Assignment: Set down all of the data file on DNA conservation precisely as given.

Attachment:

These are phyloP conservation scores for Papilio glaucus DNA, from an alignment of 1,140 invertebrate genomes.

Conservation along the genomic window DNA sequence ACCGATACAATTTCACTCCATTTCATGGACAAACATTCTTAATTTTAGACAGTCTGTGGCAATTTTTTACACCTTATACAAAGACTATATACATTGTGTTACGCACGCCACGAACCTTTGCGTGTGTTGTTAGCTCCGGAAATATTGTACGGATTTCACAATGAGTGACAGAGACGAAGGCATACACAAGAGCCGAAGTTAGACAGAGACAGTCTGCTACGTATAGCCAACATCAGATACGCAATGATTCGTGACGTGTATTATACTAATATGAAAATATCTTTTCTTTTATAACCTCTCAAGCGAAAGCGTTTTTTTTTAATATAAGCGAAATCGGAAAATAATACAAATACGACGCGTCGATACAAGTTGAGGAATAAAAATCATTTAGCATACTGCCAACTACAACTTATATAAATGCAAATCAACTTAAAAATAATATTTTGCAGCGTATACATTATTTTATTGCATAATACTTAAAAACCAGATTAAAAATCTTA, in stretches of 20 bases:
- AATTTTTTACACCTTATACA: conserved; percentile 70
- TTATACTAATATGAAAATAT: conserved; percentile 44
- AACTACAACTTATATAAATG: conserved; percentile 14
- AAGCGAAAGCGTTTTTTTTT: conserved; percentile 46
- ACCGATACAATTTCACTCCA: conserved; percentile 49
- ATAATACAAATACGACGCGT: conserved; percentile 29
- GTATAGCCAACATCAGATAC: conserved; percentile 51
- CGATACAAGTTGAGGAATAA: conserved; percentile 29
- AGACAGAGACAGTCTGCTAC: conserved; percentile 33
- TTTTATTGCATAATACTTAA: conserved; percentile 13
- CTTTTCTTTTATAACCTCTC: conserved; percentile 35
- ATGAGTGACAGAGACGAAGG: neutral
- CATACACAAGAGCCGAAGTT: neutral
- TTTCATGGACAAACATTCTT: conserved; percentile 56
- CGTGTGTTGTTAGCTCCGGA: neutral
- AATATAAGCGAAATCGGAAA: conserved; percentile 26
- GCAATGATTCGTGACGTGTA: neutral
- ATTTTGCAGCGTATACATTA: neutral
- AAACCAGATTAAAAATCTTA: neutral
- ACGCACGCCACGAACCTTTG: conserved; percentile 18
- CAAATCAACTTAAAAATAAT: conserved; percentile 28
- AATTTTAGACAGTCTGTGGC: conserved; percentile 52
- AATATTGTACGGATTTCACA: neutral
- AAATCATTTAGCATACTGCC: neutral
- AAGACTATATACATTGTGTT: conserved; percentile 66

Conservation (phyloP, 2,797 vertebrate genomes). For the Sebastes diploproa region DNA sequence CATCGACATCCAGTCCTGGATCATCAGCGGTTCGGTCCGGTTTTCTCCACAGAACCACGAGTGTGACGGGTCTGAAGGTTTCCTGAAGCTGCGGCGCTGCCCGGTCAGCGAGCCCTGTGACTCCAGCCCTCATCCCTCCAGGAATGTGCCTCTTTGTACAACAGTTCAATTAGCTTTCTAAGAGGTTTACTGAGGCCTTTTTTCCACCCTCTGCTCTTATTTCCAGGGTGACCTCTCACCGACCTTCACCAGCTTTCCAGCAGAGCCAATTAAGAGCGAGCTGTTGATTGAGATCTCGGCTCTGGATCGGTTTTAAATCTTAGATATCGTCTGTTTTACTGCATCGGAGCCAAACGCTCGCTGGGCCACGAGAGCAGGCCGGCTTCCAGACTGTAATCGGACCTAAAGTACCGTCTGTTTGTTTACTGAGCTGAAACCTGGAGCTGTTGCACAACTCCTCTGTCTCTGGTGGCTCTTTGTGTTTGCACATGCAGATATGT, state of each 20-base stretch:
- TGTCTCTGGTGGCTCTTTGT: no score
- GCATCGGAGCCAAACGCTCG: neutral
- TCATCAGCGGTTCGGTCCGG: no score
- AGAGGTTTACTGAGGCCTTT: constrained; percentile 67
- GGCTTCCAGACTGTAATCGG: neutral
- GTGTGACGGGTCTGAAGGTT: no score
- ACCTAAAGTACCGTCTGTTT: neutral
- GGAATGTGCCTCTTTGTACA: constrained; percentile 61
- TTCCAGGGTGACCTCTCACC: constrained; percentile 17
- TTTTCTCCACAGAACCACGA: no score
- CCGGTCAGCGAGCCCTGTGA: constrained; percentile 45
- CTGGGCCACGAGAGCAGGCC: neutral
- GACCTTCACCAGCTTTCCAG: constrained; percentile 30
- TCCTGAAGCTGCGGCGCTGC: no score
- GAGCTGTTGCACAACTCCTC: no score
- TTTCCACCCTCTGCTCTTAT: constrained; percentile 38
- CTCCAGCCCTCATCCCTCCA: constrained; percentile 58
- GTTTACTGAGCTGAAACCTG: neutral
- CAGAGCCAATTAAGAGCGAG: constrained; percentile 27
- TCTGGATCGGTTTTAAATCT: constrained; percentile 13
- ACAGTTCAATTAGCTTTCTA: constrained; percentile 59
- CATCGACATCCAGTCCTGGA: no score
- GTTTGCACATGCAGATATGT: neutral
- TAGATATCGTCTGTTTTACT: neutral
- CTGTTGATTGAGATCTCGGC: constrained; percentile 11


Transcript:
These are phyloP conservation scores for Papilio glaucus DNA, from an alignment of 1,140 invertebrate genomes.

Conservation along the genomic window DNA sequence ACCGATACAATTTCACTCCATTTCATGGACAAACATTCTTAATTTTAGACAGTCTGTGGCAATTTTTTACACCTTATACAAAGACTATATACATTGTGTTACGCACGCCACGAACCTTTGCGTGTGTTGTTAGCTCCGGAAATATTGTACGGATTTCACAATGAGTGACAGAGACGAAGGCATACACAAGAGCCGAAGTTAGACAGAGACAGTCTGCTACGTATAGCCAACATCAGATACGCAATGATTCGTGACGTGTATTATACTAATATGAAAATATCTTTTCTTTTATAACCTCTCAAGCGAAAGCGTTTTTTTTTAATATAAGCGAAATCGGAAAATAATACAAATACGACGCGTCGATACAAGTTGAGGAATAAAAATCATTTAGCATACTGCCAACTACAACTTATATAAATGCAAATCAACTTAAAAATAATATTTTGCAGCGTATACATTATTTTATTGCATAATACTTAAAAACCAGATTAAAAATCTTA, in stretches of 20 bases:
- AATTTTTTACACCTTATACA: conserved; percentile 70
- TTATACTAATATGAAAATAT: conserved; percentile 44
- AACTACAACTTATATAAATG: conserved; percentile 14
- AAGCGAAAGCGTTTTTTTTT: conserved; percentile 46
- ACCGATACAATTTCACTCCA: conserved; percentile 49
- ATAATACAAATACGACGCGT: conserved; percentile 29
- GTATAGCCAACATCAGATAC: conserved; percentile 51
- CGATACAAGTTGAGGAATAA: conserved; percentile 29
- AGACAGAGACAGTCTGCTAC: conserved; percentile 33
- TTTTATTGCATAATACTTAA: conserved; percentile 13
- CTTTTCTTTTATAACCTCTC: conserved; percentile 35
- ATGAGTGACAGAGACGAAGG: neutral
- CATACACAAGAGCCGAAGTT: neutral
- TTTCATGGACAAACATTCTT: conserved; percentile 56
- CGTGTGTTGTTAGCTCCGGA: neutral
- AATATAAGCGAAATCGGAAA: conserved; percentile 26
- GCAATGATTCGTGACGTGTA: neutral
- ATTTTGCAGCGTATACATTA: neutral
- AAACCAGATTAAAAATCTTA: neutral
- ACGCACGCCACGAACCTTTG: conserved; percentile 18
- CAAATCAACTTAAAAATAAT: conserved; percentile 28
- AATTTTAGACAGTCTGTGGC: conserved; percentile 52
- AATATTGTACGGATTTCACA: neutral
- AAATCATTTAGCATACTGCC: neutral
- AAGACTATATACATTGTGTT: conserved; percentile 66

Conservation (phyloP, 2,797 vertebrate genomes). For the Sebastes diploproa region DNA sequence CATCGACATCCAGTCCTGGATCATCAGCGGTTCGGTCCGGTTTTCTCCACAGAACCACGAGTGTGACGGGTCTGAAGGTTTCCTGAAGCTGCGGCGCTGCCCGGTCAGCGAGCCCTGTGACTCCAGCCCTCATCCCTCCAGGAATGTGCCTCTTTGTACAACAGTTCAATTAGCTTTCTAAGAGGTTTACTGAGGCCTTTTTTCCACCCTCTGCTCTTATTTCCAGGGTGACCTCTCACCGACCTTCACCAGCTTTCCAGCAGAGCCAATTAAGAGCGAGCTGTTGATTGAGATCTCGGCTCTGGATCGGTTTTAAATCTTAGATATCGTCTGTTTTACTGCATCGGAGCCAAACGCTCGCTGGGCCACGAGAGCAGGCCGGCTTCCAGACTGTAATCGGACCTAAAGTACCGTCTGTTTGTTTACTGAGCTGAAACCTGGAGCTGTTGCACAACTCCTCTGTCTCTGGTGGCTCTTTGTGTTTGCACATGCAGATATGT, state of each 20-base stretch:
- TGTCTCTGGTGGCTCTTTGT: no score
- GCATCGGAGCCAAACGCTCG: neutral
- TCATCAGCGGTTCGGTCCGG: no score
- AGAGGTTTACTGAGGCCTTT: constrained; percentile 67
- GGCTTCCAGACTGTAATCGG: neutral
- GTGTGACGGGTCTGAAGGTT: no score
- ACCTAAAGTACCGTCTGTTT: neutral
- GGAATGTGCCTCTTTGTACA: constrained; percentile 61
- TTCCAGGGTGACCTCTCACC: constrained; percentile 17
- TTTTCTCCACAGAACCACGA: no score
- CCGGTCAGCGAGCCCTGTGA: constrained; percentile 45
- CTGGGCCACGAGAGCAGGCC: neutral
- GACCTTCACCAGCTTTCCAG: constrained; percentile 30
- TCCTGAAGCTGCGGCGCTGC: no score
- GAGCTGTTGCACAACTCCTC: no score
- TTTCCACCCTCTGCTCTTAT: constrained; percentile 38
- CTCCAGCCCTCATCCCTCCA: constrained; percentile 58
- GTTTACTGAGCTGAAACCTG: neutral
- CAGAGCCAATTAAGAGCGAG: constrained; percentile 27
- TCTGGATCGGTTTTAAATCT: constrained; percentile 13
- ACAGTTCAATTAGCTTTCTA: constrained; percentile 59
- CATCGACATCCAGTCCTGGA: no score
- GTTTGCACATGCAGATATGT: neutral
- TAGATATCGTCTGTTTTACT: neutral
- CTGTTGATTGAGATCTCGGC: constrained; percentile 11